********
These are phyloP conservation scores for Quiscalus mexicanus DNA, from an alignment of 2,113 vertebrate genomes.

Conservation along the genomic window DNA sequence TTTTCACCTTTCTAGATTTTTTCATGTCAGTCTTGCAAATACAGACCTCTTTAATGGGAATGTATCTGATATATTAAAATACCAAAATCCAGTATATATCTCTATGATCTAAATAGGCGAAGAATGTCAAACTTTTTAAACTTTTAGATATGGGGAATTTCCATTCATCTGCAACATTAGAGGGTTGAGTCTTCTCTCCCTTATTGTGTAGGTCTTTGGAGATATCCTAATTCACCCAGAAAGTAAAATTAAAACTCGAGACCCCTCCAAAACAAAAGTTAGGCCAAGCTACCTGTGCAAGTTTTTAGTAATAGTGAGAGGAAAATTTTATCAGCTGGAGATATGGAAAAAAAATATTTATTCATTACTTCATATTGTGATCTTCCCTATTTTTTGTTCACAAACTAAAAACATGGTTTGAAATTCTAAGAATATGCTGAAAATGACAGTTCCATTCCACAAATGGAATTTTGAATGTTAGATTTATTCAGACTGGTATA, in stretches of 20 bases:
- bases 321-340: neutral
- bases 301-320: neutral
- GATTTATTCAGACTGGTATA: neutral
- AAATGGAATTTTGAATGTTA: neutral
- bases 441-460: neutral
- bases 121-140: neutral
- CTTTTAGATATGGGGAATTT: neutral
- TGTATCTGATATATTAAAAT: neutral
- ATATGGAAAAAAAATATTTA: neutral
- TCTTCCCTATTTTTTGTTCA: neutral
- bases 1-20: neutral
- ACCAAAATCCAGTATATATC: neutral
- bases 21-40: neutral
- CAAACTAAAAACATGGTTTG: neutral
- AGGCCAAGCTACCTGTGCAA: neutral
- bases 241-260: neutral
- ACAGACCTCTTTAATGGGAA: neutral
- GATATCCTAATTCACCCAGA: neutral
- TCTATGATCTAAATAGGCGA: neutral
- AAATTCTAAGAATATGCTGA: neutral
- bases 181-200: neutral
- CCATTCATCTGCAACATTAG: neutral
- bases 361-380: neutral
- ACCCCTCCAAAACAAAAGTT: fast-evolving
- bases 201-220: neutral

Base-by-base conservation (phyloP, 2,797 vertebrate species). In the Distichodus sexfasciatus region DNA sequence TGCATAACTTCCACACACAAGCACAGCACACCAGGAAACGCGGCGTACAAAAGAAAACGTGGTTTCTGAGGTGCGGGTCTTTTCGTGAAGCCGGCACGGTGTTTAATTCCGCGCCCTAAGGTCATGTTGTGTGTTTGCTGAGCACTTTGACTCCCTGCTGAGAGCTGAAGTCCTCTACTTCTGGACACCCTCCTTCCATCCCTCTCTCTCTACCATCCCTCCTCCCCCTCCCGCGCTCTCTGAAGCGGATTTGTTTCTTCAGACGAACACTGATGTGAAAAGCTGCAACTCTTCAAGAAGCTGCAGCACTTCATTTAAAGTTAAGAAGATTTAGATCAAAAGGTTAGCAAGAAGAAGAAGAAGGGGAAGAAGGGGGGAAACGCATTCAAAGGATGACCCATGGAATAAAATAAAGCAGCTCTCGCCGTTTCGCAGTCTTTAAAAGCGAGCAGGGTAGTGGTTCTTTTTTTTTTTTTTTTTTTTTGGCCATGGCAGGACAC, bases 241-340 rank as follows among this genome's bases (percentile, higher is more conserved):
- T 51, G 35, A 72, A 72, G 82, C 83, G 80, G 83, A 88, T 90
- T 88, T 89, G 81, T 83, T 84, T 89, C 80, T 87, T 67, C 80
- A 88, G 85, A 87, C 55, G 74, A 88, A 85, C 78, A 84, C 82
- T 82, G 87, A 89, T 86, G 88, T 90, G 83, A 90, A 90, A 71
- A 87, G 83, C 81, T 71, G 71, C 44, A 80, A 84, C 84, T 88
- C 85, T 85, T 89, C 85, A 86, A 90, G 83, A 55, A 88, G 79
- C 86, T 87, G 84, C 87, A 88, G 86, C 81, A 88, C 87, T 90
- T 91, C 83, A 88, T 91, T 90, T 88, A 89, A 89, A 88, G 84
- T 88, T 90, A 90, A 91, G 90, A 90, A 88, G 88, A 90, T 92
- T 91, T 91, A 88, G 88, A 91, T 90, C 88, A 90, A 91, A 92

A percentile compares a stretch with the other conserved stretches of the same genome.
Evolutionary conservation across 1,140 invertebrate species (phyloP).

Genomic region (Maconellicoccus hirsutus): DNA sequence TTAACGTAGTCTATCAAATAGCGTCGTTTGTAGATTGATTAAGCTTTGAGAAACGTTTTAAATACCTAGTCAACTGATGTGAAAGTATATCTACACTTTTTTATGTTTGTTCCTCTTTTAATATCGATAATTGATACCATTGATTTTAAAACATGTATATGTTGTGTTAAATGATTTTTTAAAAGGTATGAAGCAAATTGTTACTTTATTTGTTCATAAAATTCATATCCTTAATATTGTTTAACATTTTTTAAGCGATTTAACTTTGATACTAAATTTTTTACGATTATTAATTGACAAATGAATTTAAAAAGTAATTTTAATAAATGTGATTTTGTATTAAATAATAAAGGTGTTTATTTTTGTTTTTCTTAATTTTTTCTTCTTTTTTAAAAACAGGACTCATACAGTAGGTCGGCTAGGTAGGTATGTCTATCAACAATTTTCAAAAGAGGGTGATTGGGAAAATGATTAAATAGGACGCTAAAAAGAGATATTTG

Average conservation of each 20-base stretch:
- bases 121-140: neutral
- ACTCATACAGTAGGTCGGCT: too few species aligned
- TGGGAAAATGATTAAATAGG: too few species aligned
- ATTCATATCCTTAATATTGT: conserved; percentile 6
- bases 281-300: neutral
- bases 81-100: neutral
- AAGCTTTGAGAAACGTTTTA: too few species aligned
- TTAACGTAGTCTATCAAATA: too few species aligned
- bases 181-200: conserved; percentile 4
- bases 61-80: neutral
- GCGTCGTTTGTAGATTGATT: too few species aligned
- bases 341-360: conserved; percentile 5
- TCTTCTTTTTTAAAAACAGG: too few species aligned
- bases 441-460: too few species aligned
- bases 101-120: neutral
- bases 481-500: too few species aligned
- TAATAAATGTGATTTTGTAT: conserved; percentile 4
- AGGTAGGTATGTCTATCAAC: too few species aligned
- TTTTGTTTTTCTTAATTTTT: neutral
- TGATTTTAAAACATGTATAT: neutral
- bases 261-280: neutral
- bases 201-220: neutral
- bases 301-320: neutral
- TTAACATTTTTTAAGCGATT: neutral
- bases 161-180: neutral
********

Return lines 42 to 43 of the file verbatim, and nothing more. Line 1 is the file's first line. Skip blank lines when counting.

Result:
Average conservation of each 20-base stretch:
- bases 121-140: neutral